For some reason, when I hear people ask whether blogging really works, the phrase, Yes, Virginia, there is a Santa Claus, always springs to mind.
There’s some profundity in linking that phrase to this topic, as well as some irony, and I hope to make a case for both.
And the catalyst that made this blog article happen was the simple act of a client forwarding an email to me that they’d received from a potential new customer who’d just been reading their blog.
Let the story begin.
Blogging really works: I’ve read your blog and now I’d like more information
Here is the email that one of our clients received last week via their website where they blog weekly about all the questions and issues relating to their field. I have made some deletions to maintain confidentiality.
I saw an article of yours re: [topic removed].
Just wondering what an indicative price is for a [topic removed].
Is there anything else you offer and would recommend prior to considering [topic removed]?
I note a couple of interesting things here.
Firstly, the writer refers to an ‘article of yours’. This is why I don’t always use the term ‘blog’ when labelling the blog part of a website. Not everybody understands ‘blog’, that’s our responsibility as the owners and managers of businesses and organisations, not the responsibility of our audience. All they need to know is you have created articles and content that they’ve found in search results and has led them to you.
Secondly, not all inbound enquirers are as helpful as this writer by noting what it was that prompted them to make contact. Analysts have trouble connecting the dots between blogs written and enquiries received and that’s what makes this email so insightful; it reveals the WordPress blog virtuous circle in action.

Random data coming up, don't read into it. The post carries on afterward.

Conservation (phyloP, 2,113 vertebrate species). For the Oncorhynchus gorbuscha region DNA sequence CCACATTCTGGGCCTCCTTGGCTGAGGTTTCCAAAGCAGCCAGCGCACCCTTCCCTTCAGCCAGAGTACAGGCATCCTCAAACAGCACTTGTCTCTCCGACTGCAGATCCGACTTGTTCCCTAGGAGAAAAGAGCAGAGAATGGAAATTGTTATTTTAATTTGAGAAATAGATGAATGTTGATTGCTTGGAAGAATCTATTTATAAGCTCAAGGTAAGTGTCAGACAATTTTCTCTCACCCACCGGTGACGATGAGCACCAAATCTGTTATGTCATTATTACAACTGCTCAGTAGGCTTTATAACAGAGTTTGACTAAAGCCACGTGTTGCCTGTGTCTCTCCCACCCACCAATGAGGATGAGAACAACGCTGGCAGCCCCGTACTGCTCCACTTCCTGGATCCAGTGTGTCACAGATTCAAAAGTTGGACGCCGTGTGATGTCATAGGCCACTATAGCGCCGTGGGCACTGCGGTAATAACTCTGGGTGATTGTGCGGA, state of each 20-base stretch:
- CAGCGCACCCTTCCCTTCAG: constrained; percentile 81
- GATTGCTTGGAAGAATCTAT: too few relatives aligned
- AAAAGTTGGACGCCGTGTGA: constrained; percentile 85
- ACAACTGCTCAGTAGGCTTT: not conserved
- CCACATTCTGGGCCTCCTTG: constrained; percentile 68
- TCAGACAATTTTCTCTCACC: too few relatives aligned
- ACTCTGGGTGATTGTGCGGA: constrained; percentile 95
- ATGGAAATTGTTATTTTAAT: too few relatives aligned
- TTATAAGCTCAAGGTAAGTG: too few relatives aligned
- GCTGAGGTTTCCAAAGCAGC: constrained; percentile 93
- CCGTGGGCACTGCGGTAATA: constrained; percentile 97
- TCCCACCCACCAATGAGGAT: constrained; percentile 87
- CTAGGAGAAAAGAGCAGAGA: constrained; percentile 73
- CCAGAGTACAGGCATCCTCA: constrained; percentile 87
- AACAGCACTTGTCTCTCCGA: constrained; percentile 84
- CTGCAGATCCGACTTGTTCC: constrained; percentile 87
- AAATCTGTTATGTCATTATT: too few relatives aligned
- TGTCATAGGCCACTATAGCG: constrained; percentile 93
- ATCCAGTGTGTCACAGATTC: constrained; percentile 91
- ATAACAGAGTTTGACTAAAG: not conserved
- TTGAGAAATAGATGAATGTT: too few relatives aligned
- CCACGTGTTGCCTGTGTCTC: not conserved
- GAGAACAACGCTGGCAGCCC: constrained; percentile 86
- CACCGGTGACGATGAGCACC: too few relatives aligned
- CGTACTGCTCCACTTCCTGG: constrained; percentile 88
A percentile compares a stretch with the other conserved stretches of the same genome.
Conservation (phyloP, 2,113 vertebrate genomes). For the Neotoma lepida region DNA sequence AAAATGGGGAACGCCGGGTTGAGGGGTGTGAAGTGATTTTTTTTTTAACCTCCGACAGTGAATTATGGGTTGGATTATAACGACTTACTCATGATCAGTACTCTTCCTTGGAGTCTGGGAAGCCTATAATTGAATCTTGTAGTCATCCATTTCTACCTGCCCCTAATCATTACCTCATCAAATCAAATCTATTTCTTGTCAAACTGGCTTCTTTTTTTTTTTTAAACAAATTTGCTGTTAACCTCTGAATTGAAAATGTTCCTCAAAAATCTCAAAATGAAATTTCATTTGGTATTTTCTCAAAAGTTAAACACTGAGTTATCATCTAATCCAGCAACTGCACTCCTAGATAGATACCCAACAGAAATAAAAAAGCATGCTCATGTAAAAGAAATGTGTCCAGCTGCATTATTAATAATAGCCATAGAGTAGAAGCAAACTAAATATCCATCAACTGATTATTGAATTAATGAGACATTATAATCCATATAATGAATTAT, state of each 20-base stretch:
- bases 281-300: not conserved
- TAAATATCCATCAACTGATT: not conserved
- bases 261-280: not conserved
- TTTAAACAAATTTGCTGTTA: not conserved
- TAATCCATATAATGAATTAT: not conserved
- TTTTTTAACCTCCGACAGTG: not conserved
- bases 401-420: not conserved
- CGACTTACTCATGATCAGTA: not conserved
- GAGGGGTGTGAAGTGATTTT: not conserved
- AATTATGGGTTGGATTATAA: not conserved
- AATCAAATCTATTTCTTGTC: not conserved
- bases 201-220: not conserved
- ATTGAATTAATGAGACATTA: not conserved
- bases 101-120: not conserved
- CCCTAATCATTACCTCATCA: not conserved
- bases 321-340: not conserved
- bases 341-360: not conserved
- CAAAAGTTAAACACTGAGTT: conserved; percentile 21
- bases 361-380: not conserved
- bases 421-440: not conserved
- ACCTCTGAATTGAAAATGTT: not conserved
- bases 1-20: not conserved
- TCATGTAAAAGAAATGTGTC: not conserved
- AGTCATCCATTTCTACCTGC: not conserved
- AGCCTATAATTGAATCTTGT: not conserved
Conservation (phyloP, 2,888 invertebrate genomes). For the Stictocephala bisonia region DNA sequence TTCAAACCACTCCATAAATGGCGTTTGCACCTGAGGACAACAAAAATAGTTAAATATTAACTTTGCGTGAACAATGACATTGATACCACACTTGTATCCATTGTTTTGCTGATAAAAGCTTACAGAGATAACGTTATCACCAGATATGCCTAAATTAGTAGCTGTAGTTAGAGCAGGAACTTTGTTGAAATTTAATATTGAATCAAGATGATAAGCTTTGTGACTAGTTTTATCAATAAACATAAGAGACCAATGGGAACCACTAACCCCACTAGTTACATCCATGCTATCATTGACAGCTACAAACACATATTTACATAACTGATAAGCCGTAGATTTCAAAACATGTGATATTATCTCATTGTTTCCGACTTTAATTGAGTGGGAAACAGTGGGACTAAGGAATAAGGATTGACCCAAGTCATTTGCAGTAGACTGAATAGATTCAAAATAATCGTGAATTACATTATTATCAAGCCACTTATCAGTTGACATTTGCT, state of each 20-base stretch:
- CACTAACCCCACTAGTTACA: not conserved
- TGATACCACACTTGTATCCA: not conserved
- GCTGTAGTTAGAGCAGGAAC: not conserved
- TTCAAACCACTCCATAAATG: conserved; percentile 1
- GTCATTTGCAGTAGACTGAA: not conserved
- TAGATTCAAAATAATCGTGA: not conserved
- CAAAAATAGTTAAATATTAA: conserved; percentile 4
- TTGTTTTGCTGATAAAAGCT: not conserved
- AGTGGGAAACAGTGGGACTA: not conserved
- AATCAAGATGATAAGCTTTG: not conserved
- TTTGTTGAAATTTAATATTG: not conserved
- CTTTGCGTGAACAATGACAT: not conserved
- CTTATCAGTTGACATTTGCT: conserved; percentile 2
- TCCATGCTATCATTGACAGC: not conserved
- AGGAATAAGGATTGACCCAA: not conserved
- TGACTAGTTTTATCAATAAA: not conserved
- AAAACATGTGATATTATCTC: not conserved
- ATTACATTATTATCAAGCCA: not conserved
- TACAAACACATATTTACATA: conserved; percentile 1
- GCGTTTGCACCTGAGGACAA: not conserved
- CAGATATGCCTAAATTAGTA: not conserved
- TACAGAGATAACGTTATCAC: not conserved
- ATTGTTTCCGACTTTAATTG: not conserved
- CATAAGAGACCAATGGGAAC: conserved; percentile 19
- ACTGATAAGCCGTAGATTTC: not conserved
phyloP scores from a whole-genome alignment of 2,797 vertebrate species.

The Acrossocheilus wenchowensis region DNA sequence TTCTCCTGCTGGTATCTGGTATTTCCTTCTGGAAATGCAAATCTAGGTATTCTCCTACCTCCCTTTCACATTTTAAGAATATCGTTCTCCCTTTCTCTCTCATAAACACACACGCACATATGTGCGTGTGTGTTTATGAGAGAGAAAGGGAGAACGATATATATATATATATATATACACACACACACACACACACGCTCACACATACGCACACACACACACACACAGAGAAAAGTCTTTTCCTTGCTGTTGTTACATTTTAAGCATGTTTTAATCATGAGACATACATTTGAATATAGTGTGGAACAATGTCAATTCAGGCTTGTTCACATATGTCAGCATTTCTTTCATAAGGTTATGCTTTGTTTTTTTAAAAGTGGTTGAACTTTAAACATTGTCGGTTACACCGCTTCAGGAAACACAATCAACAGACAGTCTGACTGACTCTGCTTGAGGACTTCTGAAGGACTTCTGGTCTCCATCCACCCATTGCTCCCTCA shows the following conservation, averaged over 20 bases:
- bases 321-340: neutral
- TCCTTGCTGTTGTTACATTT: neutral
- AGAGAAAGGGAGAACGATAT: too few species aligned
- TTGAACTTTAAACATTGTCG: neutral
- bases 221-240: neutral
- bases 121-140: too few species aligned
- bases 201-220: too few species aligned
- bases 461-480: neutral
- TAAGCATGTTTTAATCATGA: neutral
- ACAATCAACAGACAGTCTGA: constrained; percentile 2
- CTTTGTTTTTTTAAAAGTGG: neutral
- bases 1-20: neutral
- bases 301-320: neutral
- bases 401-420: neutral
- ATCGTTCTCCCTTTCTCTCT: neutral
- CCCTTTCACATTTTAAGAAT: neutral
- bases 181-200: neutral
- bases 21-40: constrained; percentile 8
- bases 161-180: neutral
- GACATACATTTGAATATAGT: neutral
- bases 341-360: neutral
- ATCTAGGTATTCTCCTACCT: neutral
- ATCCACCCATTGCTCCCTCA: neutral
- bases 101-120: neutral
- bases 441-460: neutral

Yes, Virginia, this is profound
The origin of the, Yes, Virginia, there is a Santa Claus meme, dates back to an editorial that appeared in The Sun newspaper (New York) in 1897.
Eight-year-old Virginia O’Hanlon wrote a letter to the editor to ask if Santa was real and one of the editors, Francis Church, took the opportunity to expand philosophically on the question, which fired the imaginations of readers and etched its way into popular culture.
What makes this a little profound in relation to today’s article about blogging is the similarity between the two mechanisms.
With blogging, we are anticipating the questions of readers and can either share the ‘meat and potatoes’ OR rise above the tide and float some interesting, helpful ideas that etch themselves into people’s memories for when they are ready to make [purchase] decisions.
In the case of Mr Church, his letter was turned into children’s books, a movie and a number of songs. I have placed one at the bottom of this article because IT is the version etched into my memory back in the days when we played this throughout Christmas at 5MU.
In the case of blogging, our desired outcome is to be remembered and to be trusted enough to have our potential customers or clients ask for pricing or make and appointment or refer us to others.
Yes, Virginia, this is ironic
As I write this, I realise I am using a lyrical letter defending the existence of a mythical being to make my point that blogging is real and it works.
I am happy to live with this tension because when we get down to measuring outcomes, we can trace the reality of blogging and its impact, especially when we look at the manifold benefits (SEO, awareness, professional development from writing them, social content creation, etc).
Plus, when you answer emails like the one our client shared with us, you get to see first hand that its not the parents who have eaten the snacks left out on Christmas Eve, it really was a ‘herd’ of prospective customers.